GDPR Compliance: What You Need to Know
In 2016, the European Union (at the moment this includes the United Kingdom), passed the General Data Protection Regulation (“GDPR”, (EU) 2016/679), which sets stricter requirements for data privacy and protection for companies in the EU and those that do business in with EU residents. The GDPR set a new standard for data protection, as well as access to information for customers.
As you may have heard, May 25, 2018 is one of the important deadlines for businesses that have, collect, or transfer any personal data (from customers, employees, or other parties) from or within the European Union to comply with the terms of the GDPR. It is important to note that failure to comply with these changes can include the possibility of being issued a warning, reprimand, receiving a ban on processing data, or fines of up to €20 million or 4% of the business’s total annual worldwide turnover.
Personal data is defined broadly under the GDPR to include “any information relating to a data subject.” Additionally, a data subject is defined as the identified or identifiable person to whom the personal data relates. This broad definition means that names, addresses, phone numbers, email addresses, medical, employment, financial, location, and many other forms of data are considered to be personal data under the GDPR.
Be Aware of the Recent Changes
As we mentioned, there are many other changes regarding how you are allowed to collect and process personal data and what you are required to communicate with customers. There are are also steps you can take if you receive data from the EU to certify your compliance with key aspects of the GDPR. If you have customers in the European Union, we encourage you to contact us directly to discuss your data collection practices, documents, and operations, in more detail, but here are a few examples of changes you will need to make to your data collection and management practices:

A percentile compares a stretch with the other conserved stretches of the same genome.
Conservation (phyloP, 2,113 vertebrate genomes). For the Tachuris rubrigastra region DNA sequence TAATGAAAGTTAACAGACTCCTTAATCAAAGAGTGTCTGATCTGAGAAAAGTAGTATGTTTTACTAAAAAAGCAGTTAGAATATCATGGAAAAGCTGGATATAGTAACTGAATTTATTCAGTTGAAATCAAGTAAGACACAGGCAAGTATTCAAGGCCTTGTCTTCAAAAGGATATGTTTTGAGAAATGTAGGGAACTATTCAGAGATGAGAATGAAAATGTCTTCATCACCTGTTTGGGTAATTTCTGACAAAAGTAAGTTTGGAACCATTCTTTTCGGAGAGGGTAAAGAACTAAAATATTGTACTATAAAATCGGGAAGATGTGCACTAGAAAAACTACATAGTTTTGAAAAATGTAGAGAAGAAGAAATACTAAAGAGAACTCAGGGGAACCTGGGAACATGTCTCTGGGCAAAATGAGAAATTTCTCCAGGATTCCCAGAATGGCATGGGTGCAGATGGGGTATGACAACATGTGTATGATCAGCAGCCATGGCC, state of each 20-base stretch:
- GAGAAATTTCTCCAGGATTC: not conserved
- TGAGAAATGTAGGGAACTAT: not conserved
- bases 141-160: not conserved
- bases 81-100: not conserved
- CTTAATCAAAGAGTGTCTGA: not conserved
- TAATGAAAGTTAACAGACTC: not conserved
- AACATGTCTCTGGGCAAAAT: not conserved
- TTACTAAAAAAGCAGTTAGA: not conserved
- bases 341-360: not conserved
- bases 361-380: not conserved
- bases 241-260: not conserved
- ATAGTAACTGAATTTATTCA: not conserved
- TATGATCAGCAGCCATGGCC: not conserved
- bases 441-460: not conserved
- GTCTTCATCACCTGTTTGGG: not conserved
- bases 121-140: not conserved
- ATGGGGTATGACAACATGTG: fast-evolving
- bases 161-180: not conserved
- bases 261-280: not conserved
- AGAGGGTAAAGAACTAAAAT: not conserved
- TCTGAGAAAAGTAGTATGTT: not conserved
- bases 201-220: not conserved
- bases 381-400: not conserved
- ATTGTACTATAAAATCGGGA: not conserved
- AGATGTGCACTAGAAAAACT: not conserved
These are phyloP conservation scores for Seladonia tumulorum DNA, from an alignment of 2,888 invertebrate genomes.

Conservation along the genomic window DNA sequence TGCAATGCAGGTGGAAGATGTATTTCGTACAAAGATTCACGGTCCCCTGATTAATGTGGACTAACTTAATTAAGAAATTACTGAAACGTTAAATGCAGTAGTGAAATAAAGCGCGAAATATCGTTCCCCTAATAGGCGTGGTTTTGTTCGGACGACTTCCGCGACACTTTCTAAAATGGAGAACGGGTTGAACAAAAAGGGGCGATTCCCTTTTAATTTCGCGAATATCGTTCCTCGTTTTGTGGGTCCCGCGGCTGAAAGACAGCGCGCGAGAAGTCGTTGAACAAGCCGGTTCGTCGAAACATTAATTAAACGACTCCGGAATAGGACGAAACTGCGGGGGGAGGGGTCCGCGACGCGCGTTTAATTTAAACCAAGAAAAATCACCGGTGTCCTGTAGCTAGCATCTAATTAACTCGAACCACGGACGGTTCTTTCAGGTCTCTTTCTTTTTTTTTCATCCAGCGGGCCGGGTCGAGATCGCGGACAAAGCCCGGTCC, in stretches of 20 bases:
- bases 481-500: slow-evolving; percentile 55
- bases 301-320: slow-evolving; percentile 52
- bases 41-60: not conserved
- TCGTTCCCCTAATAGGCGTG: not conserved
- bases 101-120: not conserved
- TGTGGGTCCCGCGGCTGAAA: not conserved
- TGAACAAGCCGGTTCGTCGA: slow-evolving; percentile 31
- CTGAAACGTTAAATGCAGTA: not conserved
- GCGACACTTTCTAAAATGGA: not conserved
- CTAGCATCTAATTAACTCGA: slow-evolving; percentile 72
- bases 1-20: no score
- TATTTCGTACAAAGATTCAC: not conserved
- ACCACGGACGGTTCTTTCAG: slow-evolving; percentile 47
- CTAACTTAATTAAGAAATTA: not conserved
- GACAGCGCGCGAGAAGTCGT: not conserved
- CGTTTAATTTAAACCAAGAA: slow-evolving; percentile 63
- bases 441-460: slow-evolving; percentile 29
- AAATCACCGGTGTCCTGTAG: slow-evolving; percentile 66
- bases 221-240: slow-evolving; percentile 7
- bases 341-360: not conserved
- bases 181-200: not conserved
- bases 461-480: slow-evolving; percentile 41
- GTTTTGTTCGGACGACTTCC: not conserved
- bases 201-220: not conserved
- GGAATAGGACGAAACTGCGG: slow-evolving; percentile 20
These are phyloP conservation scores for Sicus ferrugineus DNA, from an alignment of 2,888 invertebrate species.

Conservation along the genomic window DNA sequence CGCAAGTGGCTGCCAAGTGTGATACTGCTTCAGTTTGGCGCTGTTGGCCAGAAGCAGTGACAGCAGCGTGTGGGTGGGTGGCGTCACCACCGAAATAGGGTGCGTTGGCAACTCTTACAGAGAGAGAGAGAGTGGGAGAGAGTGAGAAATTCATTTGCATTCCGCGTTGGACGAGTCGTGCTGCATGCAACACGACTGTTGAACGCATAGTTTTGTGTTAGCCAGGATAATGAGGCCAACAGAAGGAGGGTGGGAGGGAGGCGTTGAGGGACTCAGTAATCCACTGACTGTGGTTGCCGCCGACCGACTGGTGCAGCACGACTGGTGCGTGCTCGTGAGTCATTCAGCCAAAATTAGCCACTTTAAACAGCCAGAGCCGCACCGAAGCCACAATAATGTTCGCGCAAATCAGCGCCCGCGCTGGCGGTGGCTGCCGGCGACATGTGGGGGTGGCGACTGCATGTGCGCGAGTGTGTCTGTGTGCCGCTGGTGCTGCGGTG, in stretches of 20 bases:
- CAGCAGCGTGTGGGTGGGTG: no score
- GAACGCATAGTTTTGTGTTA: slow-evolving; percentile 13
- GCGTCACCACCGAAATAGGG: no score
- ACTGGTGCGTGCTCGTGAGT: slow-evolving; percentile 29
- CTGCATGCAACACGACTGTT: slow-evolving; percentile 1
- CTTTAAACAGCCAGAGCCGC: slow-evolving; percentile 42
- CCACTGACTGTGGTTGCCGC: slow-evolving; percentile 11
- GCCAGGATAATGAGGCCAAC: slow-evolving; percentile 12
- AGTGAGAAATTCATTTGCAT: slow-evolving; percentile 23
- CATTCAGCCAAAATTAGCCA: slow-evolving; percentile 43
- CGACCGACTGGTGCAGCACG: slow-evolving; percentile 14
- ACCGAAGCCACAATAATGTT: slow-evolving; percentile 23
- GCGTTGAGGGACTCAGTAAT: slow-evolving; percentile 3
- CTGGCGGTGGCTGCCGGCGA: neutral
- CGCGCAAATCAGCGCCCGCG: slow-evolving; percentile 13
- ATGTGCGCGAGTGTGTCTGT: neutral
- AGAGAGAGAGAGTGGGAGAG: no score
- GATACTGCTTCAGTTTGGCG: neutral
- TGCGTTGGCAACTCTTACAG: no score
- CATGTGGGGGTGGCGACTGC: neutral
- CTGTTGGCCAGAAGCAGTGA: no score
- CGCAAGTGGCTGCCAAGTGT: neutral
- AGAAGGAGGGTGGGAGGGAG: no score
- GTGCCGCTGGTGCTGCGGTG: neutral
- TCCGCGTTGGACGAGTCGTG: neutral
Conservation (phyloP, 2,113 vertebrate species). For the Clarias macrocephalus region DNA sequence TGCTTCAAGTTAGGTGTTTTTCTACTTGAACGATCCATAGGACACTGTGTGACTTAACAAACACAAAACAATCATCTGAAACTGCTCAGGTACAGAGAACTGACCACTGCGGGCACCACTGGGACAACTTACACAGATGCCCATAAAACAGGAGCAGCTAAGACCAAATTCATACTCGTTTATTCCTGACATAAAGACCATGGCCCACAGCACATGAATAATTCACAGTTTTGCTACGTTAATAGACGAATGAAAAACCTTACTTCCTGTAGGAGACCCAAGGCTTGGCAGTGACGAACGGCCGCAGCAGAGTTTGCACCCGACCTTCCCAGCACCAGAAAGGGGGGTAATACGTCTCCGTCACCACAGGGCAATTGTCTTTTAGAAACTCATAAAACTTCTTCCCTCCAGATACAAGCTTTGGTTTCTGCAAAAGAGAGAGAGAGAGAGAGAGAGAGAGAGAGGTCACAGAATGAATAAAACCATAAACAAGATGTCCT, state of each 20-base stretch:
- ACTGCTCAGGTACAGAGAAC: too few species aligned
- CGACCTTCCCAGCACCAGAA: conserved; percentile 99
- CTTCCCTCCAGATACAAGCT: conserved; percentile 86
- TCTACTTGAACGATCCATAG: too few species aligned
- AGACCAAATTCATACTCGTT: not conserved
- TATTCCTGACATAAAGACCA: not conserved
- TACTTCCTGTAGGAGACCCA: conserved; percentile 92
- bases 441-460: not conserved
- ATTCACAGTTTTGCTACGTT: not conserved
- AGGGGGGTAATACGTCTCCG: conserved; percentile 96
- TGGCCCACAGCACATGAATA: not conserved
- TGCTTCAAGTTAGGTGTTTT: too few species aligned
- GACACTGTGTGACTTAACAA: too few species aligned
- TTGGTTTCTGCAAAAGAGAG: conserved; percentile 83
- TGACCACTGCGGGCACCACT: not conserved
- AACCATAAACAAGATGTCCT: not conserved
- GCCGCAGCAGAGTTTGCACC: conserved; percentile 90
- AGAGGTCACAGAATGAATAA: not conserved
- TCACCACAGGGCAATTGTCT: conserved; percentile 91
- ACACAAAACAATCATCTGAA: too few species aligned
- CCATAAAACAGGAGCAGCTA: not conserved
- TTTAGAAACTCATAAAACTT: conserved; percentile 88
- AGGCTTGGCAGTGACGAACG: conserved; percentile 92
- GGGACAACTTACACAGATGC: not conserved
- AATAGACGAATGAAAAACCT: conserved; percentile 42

- Data must be processed in a, lawful and transparent manner.
- You must have a specific purpose for processing the data and you must indicate those purposes to individuals when collecting their personal data (you cannot simply collect personal data for undefined purposes).
- You must collect and process only the personal data that is necessary to fulfill the purpose stated in #2.
- You must ensure the personal data is accurate and up-to-date.
- You cannot use the data for any purpose that is non compatible with the original purpose of collection.
- You must ensure that personal data is stored no longer than necessary for the purposes for which it was collected.
- You must install appropriate technical and organizational safeguards.
As you can tell, this is an important shift in data collection and processing practices in the European Union that reaches beyond the borders of the EU. If you have any data or customers in the European Union, we can help. Modus Law can analyze your data processes and ensure that you comply with these changes internally and in your publicly available website policies.
For more information on the General Data Protection Regulation (GDPR), or to get a confidential consultation – call (303) 800-1580 or contact us.